Bryn Celli Ddu is a prehistoric grave located in Anglesey, an island off the northwest coast of Wales. Like other prehistoric graves of the isles, it's a passage grave. But, it wasn't always that. The passage grave was built sometime during the Bronze Age. Prior to this construction, the site hosted a henge, a lovely henge at that. This henge at Bryn Celli Ddu, which means the mound in the dark grove in Welsh, featured a stone circle (think Stonehenge). The grave dates from around 3000 BC, but post holes for the lovely henge once thought to be contemporaneous with the grave have proved to be much older.
Rendition of the lovely henge before the construction of the grave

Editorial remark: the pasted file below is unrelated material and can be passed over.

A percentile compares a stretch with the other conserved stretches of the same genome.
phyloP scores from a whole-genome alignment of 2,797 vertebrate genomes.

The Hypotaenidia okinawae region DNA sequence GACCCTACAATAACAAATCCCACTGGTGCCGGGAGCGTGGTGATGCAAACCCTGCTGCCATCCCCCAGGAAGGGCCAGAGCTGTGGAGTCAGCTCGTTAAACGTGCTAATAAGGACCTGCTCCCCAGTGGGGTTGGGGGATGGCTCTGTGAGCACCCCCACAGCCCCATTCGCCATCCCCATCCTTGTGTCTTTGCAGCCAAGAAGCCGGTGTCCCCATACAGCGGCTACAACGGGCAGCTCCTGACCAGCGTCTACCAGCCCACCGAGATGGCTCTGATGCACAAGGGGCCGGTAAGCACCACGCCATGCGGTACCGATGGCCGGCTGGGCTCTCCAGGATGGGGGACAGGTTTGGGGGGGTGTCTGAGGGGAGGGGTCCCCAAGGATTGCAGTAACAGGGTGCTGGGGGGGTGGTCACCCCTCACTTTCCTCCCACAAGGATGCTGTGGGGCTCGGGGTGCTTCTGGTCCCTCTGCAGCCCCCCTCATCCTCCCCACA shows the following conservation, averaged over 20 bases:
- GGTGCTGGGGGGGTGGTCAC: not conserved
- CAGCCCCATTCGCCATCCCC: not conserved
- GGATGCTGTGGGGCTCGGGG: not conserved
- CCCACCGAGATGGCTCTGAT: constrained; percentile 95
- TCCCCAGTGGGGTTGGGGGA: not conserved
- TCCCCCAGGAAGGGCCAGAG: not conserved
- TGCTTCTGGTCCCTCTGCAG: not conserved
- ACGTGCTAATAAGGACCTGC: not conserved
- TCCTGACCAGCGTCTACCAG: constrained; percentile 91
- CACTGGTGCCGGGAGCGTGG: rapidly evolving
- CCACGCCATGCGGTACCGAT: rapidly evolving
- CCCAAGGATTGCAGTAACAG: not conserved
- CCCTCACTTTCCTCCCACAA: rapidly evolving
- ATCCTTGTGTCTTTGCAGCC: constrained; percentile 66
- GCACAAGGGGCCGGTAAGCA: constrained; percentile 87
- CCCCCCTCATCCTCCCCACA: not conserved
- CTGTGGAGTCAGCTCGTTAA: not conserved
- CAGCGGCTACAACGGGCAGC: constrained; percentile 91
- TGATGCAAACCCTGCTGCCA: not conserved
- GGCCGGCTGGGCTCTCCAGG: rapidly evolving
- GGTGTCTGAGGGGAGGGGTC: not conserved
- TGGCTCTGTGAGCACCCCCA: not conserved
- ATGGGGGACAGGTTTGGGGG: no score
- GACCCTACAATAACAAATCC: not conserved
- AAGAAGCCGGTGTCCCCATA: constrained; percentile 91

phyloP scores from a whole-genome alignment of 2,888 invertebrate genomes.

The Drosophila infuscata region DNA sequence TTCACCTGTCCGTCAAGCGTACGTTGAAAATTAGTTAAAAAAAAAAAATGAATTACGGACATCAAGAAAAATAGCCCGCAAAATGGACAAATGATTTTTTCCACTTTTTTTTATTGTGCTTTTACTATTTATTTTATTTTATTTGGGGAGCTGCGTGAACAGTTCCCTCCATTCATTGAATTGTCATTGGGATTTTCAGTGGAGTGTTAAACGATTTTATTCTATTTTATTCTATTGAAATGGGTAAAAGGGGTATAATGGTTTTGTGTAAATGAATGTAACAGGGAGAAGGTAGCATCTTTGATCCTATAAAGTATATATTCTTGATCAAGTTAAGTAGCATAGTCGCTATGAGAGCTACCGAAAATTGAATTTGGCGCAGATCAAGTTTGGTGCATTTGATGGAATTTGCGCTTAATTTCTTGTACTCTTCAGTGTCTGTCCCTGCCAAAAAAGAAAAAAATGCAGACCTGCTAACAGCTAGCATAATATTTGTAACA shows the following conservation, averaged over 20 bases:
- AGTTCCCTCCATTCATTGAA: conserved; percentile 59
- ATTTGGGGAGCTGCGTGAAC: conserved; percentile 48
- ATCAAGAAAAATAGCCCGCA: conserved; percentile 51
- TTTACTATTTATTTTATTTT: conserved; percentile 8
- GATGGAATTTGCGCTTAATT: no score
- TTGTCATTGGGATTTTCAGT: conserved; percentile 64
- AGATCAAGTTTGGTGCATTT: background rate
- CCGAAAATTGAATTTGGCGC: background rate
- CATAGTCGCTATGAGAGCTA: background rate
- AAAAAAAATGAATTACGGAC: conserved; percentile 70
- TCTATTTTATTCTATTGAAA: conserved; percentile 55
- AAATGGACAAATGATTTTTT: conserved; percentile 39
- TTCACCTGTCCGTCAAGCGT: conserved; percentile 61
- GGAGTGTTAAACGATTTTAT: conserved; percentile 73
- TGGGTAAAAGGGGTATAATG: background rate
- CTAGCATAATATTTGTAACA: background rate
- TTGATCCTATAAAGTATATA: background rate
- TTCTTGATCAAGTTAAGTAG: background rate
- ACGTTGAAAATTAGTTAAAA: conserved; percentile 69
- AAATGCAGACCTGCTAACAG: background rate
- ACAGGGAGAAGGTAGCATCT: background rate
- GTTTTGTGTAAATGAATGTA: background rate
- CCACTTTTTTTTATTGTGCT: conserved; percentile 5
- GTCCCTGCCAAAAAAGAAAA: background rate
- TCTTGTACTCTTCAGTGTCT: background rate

Barclodiad y Gawres
Barclodiad y Gawres is another prehistoric grave on the island of Anglesey. Like Bryn Celli Ddu it is a passage grave with a mound on top. Also like Bryn Celli Ddu it's Welsh meaning behind the name is much more easy to pronounce and more fun, Barclodiad y Gawres means 'apronful of the giantess' in Welsh. While Bryn Celli Ddu is fascinating for what's on top of the grave (as well as a serpent carved rock inside), Barclodiad y Gawres is cool for its internal stuff. Inside of this Neolithic grave were six stone carvings, the most recent of which was discovered just in 2001. Amazingly, the designs of these carvings match so many others in much of Neolithic Europe that it just boggles the mind. How did all these Neolithic Europeans think so much alike artistically?